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Wednesday, February 22, 2017

US Life Expectancy Lowest of High Income Countries and Expected to Lag Behind Further

Study says children born in the USA in 2030 will die 
4-4.5 years sooner than Canadians

© Brendan McDermid / Reuters

Lack of access to universal health coverage, high rates of obesity, and homicide, all contribute to lagging life expectancies for American men and women. The US is predicted to fall farther behind other countries in the next 20 years, researchers say.

While the overall study found life expectancy is likely to rise in all 35 industrialized countries with at least 65 percent for women and 85 percent for men, the size of the increase varies.

Led by Imperial College London, the study was conducted in collaboration with the World Health Organization and published in medical journal The Lancet on Tuesday.

The United States is likely to see only small improvements: Rising 2.1 years (from 81.2 in 2010 to 83.3 in 2030) for women and 3.0 years (76.5 to 79.5) for men. US life expectancy is already lower than most other high-income nations and by 2030 is predicted to lag behind countries such as Croatia and Mexico.

“The USA has the highest child and maternal mortality, homicide rate, and body-mass index of any high-income country, and was the first of high-income countries to experience a halt or possibly reversal of increase in height in adulthood, which is associated with higher longevity,” the study’s authors wrote.

Life expectancies of both men and women in the US will rise in 2030 to almost exactly equal to 
Canada's life expectancies in 2010. Canada's life expectancies will increase by about 4.5 years by then.

Among their findings: Life expectancy for Korean women born in 2030 in South Korea will expect to have life expectancy of 90.8 years, French women 88.6 years, and Japanese women 88.4 years. South Korean men will have a higher life expectancy of 84.1 years, Australian men 84.0 years, and Swiss men 84.0 years.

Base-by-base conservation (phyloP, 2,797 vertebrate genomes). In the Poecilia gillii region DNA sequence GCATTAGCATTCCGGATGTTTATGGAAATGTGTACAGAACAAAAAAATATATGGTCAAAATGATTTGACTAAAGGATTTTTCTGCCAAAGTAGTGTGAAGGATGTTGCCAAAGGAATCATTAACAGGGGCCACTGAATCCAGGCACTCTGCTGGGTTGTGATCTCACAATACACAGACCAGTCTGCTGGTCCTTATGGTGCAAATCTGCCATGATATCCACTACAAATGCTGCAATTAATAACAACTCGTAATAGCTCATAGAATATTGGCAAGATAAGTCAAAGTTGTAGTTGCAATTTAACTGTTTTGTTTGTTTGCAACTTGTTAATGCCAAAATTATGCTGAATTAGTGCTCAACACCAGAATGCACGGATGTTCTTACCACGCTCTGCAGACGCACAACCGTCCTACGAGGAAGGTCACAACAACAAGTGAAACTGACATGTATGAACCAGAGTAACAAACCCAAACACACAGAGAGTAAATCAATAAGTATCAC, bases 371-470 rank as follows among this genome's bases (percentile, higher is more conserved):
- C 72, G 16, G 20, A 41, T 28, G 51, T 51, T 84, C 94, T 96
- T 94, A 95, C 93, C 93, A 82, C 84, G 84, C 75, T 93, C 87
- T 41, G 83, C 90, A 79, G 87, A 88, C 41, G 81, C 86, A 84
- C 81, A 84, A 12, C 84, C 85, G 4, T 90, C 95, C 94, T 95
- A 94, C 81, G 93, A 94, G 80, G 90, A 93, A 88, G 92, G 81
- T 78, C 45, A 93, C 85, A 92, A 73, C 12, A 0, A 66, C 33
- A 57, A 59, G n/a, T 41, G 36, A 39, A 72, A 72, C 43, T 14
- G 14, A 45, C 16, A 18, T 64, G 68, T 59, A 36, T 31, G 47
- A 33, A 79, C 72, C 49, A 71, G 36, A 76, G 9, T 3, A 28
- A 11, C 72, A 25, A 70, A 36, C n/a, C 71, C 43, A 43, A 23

“Many people used to believe that 90 years is the upper limit for life expectancy, but this research suggests we will break the 90-year barrier,”said lead author Majid Ezzati, a professor in the School of Public Health at Imperial College in a statement. “I don’t believe we’re anywhere near the upper limit of life expectancy – if there even is one.”

Life expectancy is calculated by assessing the age at which people die across the whole population. A country with high childhood mortality rates will lower national life expectancy.

The team used 21 models based on weather forecasting techniques to analyze long-term patters of mortality and longevity in 35 industrialized countries, and combined the results depending on how well the models performed.



Ranking the countries by predicted rises in life expectancy from 2010-20130 for women and men places the US in the bottom four in each case, along with Japan, Bulgaria and Macedonia.

In countries where life expectancy is likely to increase the most, the increases are considerably higher. A baby girl born in 2030 can expect to live 6.6 years longer in South Korea, 4.7 years longer in Slovenia, and 4.4. years longer in Portugal than a baby girl born in 2010. For baby boys, the highest predicted increases in life expectancy are 7.5 years in Hungry, 7.0 years in South Korea and 6.4 years in Slovenia.

The study’s authors held that the high rates of increase in South Korea could be a result of rising economic status, which has improved children’s nutrition, lowered blood pressure, decreased levels of smoking, and increased access to healthcare and medical technology. In the US, the authors found that large socioeconomic inequalities and the lack of universal health care contributed to declines in the US.